The New York of the South

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Florida, with all its sunbelt glory, is slated to surpass New York in population come 2014. Much hullabaloo is being made in the press as to what this means. The obvious and immediate effects are that some Electoral College votes will be swapped from a deep blue state to a fairweather purple state, but also there is speculation in general for politics and populations getting away from the east coast and the rust belt. Some have cited low taxes, cheap housing and warm weather. Several articles quoted more or less the same statement: “I’d rather be poor in a warm state than a cold state.”

I think such a statistical reality was inevitable, but that it doesn’t reflect quite so much in terms of recent economic trends than surmised. It all has to do with the weird way the lines were drawn.

The top three states in population are now all sunbelt states, it’s true. But those states all share at least two other things in common: One, they were created due to political and imperial battles rather than settling patterns. Two, as a result of one, they’re larger on average than most states. In fact. most of the largest states in the country are to the south and west, and most of the smallest, barring Hawaii, are to the north and east. Assuming that America’s population evens out over the country, the south and west were destined to gain at the cost of the north and the east. By contrast, New York state is one of the largest in the east coast, but doesn’t even make the top half of states nationwide, listed as it is at number 27.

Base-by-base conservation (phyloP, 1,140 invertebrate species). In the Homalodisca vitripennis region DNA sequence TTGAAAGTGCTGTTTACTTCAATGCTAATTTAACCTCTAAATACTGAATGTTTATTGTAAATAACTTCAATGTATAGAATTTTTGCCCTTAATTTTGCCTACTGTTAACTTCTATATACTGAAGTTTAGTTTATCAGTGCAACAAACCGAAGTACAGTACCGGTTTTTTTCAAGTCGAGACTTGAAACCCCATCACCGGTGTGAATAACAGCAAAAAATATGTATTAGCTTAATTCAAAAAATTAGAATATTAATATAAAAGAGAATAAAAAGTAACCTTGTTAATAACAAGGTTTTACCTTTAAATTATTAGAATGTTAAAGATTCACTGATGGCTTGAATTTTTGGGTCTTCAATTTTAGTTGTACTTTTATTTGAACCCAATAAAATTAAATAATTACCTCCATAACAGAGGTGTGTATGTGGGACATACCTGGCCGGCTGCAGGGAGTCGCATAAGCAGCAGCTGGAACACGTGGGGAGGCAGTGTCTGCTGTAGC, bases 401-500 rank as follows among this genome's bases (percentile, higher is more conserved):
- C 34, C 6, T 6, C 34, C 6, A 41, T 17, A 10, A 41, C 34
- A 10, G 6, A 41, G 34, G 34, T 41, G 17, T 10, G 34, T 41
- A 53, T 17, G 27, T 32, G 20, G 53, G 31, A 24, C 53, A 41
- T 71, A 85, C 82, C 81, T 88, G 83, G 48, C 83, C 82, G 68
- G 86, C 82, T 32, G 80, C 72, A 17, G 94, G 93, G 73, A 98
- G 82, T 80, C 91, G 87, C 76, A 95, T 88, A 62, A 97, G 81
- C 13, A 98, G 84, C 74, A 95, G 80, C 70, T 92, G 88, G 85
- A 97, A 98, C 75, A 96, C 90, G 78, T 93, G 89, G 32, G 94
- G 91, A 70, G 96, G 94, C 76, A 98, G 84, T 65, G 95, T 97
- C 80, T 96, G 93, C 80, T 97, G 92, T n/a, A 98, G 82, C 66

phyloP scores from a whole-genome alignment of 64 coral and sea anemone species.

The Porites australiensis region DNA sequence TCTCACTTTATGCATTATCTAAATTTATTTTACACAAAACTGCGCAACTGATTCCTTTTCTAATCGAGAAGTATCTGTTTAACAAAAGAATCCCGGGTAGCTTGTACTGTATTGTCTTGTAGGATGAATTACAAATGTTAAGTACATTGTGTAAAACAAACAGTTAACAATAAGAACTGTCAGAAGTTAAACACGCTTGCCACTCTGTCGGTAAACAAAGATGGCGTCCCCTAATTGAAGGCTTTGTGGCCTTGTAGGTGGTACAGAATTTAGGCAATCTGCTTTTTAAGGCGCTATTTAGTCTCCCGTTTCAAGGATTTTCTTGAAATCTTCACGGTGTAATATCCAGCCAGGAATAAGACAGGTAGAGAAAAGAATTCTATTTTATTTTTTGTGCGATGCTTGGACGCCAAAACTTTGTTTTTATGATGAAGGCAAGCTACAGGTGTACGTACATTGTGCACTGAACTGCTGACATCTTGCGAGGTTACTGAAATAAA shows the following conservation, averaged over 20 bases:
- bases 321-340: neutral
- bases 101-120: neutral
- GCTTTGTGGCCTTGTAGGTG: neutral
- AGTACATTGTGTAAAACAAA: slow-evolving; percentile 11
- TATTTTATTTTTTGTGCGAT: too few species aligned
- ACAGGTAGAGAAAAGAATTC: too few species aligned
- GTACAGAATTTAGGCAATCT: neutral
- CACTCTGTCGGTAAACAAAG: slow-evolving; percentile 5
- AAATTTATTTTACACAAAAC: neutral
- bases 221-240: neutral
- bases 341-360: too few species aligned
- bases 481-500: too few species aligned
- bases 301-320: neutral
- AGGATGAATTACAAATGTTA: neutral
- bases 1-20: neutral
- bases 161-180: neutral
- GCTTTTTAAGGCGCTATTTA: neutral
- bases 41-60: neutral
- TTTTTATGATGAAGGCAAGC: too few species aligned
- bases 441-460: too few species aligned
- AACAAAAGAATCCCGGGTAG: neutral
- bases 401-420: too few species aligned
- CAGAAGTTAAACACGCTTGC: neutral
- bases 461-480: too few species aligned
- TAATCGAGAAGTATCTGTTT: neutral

That happened more or less by design, or rather, by fault of original design. The original thirteen colonies are best thought of as situated like a pizza pie: The narrow wedge housed the main port city, and the outer section merely existing as a landgrab of rural expanse inland in competition with neighboring colonies. The Northwest Territories were subdivided out of those landgrabs based on settling patterns, but just everything else was more or less drawn on a map and decided that way.

It’s in that stead that the news made me wonder what the states would look like if they were drawn according to actual population, rather than an amalgam of colonies, purchases and conquests. It would make for a more interesting and accurate comparison than simply between Florida and New York, as currently the ways in which Florida and New York differ in history and growth is quite stark.

For the east coast, being settler colonies with big appetites meant that, aside from the states that effectively lost the initial competition for land, there’s a sharp divide between urban and rural within the same state: Philadelphia doesn’t look like rural Pennsylvania, Arlington doesn’t look like rural Virginia, and New York might as well end at Dutchess County (and that’s being generous.) Even tiny western Massachusetts seems to exist to counter Boston. They were territories meant to feed the Ur city, but they are not of the Ur city.

Superficially, Florida resembles this divide, what with Miami versus the panhandle, but it didn’t grow in the same manner. It doesn’t exactly resemble the southern colonies, either, whose growth patterns have trailed decidedly inland following the Civil War, what with feeding northern cities rather than exporting abroad. Florida was ceded by the Spanish and exists on a map almost exactly how the possession was purchased, with an economic reality that is suitably schizophrenic: The north looks like the South, the south looks like the North, and the middle doesn’t have a historical economic mainframe to plug into.